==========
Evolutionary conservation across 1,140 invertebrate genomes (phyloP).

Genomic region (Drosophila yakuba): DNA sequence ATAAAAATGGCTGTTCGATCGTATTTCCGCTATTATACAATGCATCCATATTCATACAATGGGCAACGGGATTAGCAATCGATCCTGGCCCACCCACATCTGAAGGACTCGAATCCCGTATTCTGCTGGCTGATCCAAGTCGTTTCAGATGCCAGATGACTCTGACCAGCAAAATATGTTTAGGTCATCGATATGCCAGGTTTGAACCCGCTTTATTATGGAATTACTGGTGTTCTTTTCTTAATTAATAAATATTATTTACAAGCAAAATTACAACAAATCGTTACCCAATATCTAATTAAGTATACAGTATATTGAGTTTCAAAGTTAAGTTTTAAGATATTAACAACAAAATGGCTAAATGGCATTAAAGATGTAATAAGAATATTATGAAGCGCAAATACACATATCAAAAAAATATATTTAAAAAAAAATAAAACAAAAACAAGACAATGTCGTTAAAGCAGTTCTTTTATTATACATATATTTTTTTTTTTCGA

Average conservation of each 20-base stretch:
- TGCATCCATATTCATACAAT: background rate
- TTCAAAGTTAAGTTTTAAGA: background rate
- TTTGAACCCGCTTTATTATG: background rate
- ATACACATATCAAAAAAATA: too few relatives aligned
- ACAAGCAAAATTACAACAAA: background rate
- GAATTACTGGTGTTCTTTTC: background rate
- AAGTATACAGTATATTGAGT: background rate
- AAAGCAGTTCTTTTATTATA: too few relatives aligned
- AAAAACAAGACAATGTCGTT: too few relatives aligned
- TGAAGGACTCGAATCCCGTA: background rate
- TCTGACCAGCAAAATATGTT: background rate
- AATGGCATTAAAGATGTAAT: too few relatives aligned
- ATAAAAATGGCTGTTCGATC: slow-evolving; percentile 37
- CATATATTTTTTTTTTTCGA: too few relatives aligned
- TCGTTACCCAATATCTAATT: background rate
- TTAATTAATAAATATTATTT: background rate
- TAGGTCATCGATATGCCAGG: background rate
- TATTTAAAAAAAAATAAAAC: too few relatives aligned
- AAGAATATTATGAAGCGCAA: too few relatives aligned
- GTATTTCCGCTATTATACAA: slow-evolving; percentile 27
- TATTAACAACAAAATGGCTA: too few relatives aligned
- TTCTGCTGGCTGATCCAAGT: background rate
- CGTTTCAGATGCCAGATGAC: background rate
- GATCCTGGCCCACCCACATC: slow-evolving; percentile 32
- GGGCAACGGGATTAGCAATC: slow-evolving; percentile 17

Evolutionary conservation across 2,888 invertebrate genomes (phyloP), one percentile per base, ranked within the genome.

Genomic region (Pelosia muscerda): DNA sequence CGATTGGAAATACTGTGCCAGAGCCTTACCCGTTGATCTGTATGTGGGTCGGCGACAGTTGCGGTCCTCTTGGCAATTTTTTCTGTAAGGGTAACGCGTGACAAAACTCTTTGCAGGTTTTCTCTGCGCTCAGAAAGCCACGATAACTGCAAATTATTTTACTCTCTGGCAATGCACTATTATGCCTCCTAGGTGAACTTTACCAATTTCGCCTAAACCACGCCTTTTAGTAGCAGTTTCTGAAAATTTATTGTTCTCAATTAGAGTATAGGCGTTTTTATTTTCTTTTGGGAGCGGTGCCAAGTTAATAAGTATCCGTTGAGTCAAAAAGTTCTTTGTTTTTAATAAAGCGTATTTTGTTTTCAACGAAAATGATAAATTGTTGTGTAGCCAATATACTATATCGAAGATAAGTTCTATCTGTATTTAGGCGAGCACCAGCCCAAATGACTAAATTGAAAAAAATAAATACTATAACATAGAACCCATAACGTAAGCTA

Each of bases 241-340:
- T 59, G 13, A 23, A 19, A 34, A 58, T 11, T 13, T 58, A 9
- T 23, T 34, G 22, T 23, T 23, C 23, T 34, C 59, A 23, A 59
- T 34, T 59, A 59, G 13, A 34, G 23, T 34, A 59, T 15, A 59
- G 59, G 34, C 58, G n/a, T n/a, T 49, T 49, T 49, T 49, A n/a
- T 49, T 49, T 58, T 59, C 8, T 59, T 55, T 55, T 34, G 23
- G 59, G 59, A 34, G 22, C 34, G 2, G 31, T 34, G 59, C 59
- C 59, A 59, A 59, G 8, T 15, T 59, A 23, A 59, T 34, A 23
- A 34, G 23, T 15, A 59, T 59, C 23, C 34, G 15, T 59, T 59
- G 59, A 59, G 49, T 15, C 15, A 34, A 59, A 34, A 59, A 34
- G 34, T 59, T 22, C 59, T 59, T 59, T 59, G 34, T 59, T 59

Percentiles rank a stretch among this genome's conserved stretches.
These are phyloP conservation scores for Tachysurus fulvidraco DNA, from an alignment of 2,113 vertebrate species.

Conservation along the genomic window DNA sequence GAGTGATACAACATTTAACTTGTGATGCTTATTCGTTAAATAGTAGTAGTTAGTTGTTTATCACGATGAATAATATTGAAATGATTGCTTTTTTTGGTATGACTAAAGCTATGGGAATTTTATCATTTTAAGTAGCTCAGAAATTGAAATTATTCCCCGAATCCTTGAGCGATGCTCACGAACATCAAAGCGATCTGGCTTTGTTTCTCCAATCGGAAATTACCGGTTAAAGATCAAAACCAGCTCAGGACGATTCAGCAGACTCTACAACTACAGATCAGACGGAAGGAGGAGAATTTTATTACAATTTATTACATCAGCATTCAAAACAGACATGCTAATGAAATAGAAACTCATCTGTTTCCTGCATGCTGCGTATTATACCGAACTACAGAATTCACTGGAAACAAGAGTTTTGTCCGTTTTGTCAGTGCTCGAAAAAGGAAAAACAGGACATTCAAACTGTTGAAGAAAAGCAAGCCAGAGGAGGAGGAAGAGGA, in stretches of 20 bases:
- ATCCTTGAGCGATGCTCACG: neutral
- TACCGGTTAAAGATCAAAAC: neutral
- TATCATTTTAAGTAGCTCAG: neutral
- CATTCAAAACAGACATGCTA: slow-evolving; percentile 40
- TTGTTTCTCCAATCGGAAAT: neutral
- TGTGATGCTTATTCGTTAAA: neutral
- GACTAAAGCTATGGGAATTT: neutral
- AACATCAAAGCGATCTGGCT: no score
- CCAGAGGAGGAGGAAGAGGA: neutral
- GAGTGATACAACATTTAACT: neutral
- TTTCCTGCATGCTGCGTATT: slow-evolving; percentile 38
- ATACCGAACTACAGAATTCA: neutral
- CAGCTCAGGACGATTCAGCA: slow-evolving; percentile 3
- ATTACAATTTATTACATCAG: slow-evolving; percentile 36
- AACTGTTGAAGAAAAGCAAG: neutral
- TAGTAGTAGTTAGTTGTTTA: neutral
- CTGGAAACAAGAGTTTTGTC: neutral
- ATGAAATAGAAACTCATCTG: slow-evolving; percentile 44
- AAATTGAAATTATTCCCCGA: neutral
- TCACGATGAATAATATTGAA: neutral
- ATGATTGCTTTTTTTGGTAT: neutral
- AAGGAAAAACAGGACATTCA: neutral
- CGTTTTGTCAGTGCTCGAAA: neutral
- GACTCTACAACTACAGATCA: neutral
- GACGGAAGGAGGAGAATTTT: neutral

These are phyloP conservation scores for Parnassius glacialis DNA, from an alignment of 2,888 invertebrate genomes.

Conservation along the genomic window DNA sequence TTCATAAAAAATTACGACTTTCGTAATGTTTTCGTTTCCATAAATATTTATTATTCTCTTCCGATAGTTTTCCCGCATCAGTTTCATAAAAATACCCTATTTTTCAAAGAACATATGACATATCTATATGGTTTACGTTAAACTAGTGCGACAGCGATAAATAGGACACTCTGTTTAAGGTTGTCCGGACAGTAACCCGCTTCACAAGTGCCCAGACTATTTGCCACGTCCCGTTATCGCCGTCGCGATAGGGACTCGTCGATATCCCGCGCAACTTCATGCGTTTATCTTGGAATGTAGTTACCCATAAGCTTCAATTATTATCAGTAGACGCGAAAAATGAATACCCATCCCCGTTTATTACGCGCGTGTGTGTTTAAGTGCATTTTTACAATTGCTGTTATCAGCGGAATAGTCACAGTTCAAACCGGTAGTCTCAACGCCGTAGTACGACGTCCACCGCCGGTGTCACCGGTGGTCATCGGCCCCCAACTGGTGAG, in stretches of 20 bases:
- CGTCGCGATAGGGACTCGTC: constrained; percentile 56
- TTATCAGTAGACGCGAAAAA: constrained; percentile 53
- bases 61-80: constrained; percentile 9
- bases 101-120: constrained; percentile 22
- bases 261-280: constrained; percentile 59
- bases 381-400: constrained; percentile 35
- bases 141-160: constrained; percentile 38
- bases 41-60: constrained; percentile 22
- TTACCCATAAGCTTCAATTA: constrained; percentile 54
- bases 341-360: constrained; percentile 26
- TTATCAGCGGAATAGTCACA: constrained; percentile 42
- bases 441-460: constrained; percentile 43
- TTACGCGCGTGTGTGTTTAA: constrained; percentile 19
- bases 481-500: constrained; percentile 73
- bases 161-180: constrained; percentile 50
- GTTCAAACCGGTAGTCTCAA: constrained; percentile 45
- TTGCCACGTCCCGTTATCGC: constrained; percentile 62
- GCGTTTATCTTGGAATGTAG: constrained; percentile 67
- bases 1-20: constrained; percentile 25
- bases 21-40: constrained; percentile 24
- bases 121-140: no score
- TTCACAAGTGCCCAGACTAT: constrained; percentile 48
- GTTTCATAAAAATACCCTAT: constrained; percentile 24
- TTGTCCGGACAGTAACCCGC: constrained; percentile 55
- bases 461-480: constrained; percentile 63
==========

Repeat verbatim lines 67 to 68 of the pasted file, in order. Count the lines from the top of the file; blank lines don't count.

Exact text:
- CGTTTTGTCAGTGCTCGAAA: neutral
- GACTCTACAACTACAGATCA: neutral